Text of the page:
One should thus be careful in front of aprioristic constructions built on too rigidly hermeneutical models, especially when dealing with a genre of which – apart from Euripides’ Cyclops – only fragments survive. The few texts that have come down to us can provide useful information on mythical subjects or themes favored by the playwrights, but rarely enlighten us as to the exact way they treated them. In fact, the same theme or the same topic is likely to have been differently developed depending on the various factors (genre, context, purpose) which each time, in a different way, and even in the same author, affect dramatic play. This warning applies even more strongly to a genre such as satyr play which, by its nature, tends to transgress any strict logical coherence. In particular, this is true for the actions and gags of the satyrs and Silenus. The presence of the satyr chorus within the mythical plot causes fictitious situations and paradoxical consequences whose only justification is the pursuit of comic effects. For this reason, it is very difficult, if not downright misleading, to analyze some scenes or dialogues by applying to them interpretative views that are traditionally adopted for works which, albeit in various forms, reflect real life. In other words, if tragedy presupposes some degrees of verisimilitude, and the events in comedy, albeit through the distorting mirror of parody and reversal, reflect the real world, in the satyr play the characters’ action, as a result of introducing satyrs into a world totally foreign and unfamiliar to them, takes on a decidedly surreal tone. The openly artificial reworking of the mythical plot produces a sense of distance, and it is this sort of ‘estrangement-effect’ that prevents the audience from taking seriously the whole action of the play.38 As Sutton has acutely pointed out, ‘since this is a palpably fantasy world, and since a happy ending is obligatory by the rules of the game, we may be excited by the predicaments of satyric characters without being moved or distressed’.39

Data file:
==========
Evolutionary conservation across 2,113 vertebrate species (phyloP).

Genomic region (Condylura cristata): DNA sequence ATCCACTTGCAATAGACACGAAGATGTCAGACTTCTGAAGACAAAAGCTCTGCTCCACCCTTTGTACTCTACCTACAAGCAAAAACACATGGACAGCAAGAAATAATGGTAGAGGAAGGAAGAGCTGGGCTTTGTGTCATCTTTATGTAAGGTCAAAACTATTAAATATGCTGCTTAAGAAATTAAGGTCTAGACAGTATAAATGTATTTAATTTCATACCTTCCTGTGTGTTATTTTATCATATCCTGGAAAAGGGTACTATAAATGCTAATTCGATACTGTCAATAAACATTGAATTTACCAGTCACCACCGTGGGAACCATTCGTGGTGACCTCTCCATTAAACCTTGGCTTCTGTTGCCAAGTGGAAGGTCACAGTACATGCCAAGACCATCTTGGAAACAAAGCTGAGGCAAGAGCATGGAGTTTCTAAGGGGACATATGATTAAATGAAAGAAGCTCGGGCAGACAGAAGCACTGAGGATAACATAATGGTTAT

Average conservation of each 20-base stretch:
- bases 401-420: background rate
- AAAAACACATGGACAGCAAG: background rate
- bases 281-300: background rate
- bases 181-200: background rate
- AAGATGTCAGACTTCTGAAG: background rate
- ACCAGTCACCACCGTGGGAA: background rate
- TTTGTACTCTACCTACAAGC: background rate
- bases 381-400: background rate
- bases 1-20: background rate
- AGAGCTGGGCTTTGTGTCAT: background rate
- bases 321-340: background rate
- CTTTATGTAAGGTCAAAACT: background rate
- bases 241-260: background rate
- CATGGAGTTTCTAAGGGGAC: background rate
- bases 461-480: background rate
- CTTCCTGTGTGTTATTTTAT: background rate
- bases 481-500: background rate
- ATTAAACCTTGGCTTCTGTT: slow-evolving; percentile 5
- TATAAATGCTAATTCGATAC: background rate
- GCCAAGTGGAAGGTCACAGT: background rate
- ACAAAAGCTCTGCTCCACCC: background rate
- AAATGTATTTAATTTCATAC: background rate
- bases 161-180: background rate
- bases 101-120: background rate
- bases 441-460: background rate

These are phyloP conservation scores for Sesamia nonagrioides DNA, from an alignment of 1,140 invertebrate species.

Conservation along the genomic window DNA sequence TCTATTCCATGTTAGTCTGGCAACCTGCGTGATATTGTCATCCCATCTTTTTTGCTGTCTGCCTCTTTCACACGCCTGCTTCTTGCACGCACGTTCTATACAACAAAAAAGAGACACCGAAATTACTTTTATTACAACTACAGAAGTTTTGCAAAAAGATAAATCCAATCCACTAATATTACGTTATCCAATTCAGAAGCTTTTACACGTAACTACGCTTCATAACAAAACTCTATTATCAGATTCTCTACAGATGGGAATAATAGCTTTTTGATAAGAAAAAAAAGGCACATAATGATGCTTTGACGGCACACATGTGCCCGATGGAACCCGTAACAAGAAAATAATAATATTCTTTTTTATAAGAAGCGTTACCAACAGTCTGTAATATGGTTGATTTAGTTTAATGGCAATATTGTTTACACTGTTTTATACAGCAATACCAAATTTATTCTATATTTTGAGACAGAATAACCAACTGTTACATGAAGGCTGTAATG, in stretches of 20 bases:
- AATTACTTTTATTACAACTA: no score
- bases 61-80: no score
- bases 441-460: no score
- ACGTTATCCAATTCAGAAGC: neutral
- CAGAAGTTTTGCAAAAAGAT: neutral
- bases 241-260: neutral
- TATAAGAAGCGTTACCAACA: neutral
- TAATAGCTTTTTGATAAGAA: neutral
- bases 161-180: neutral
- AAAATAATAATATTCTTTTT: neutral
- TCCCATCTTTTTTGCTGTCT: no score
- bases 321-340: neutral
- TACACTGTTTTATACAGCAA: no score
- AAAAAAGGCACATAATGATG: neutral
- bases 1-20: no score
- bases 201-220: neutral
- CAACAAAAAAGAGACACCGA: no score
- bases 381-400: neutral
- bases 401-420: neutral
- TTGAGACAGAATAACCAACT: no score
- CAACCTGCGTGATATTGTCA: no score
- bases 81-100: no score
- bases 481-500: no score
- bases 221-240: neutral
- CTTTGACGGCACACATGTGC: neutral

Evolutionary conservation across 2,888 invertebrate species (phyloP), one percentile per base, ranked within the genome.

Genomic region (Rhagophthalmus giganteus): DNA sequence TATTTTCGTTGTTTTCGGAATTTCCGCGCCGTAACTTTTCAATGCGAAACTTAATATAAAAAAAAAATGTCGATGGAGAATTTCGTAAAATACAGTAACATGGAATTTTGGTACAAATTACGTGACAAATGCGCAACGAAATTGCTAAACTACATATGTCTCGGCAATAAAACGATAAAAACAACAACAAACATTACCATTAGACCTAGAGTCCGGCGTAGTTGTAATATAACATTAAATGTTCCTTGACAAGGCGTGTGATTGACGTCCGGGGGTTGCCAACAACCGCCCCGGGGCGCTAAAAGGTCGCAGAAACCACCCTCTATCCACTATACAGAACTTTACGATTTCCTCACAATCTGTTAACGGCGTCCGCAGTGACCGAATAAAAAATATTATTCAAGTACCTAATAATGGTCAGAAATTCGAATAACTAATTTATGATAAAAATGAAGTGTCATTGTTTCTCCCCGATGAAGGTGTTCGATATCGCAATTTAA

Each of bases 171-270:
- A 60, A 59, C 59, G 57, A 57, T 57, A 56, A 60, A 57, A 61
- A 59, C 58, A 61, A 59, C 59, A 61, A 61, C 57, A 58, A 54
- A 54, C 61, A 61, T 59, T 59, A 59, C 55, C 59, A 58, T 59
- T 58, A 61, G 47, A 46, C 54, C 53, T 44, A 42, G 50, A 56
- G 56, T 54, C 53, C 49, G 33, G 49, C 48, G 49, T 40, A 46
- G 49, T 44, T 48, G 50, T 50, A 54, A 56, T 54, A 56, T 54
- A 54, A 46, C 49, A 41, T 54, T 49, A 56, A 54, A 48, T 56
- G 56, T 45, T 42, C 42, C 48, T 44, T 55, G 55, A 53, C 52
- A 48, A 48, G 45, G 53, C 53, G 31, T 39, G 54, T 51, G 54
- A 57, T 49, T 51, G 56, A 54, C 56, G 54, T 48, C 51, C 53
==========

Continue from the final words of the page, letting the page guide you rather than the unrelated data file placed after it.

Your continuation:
I believe, however, that the same ambivalent relationship between satyrs and heroes would not be so comically effective without another element whose function is dramaturgically decisive: I am referring to the ingenuous, primordial, and limited psychology that the satyrs exhibit whenever they confront the world into which the poet has unexpectedly placed them. Being inhabitants of the woods and used to the wilderness, they are naturally ignorant of the obligations and conveniences of civic life. What is more important, and even crucial in terms of comical implications, is their attitude when confronted with a reality which is essentially alien to them. In such a situation, they display an absolutely childish and naïve attitude – a naïve attitude which, however, in some particular circumstances, does not exclude a surplus of mocking malice. It is this very attitude of overwhelming, uncontrollable curiosity, dismissive of any ethical or social consideration, which gives their behavior a comical effect.
It is not at all a coincidence that among the recurring motifs of satyr drama there are inventions, riddles, and mysterious appearances. Faced with phenomena they do not know (e.g., the fire, the sound of the lyre, metallurgy, the first woman on the earth, Pandora), the satyrs are overwhelmed by a primitive amazement: they are torn between desire for knowledge and anxiety, and between attraction and fear of the unknown. The audience smiles at their awkward embarrassment, in the same way as adults smile indulgently at the natural naïveté of children. But laughing at the satyrs adult Athenians ultimately laugh at themselves, since the poet through the satyrs offers a tableau of humanity at the dawn of its existence, i.e., of a humanity still in its infancy.40
It has been often noted that children are rarely present in tragedy and comedy, and only in very short scenes. This is easy to understand: they could take part in the play’s action and dialogue only in a very limited way, and, in any case, their direct involvement entailed significant difficulties in acting. Satyr play presents creatures whose naïve imagination and transgressive impulses very closely recall the sphere of childhood: they are grown-up children or childlike adults. But that is not all. One may suppose that it is precisely because of this affinity between satyrs and children that the tragic poets chose the childhood of gods and heroes as a theme for some of their satyr plays: the instinctive sympatheia between satyrs and the nursling Dionysos is vividly illustrated by a fragment of the Sophocles’ Dionysiscus in which Silenus talks about his role as the god’s kourotrophos: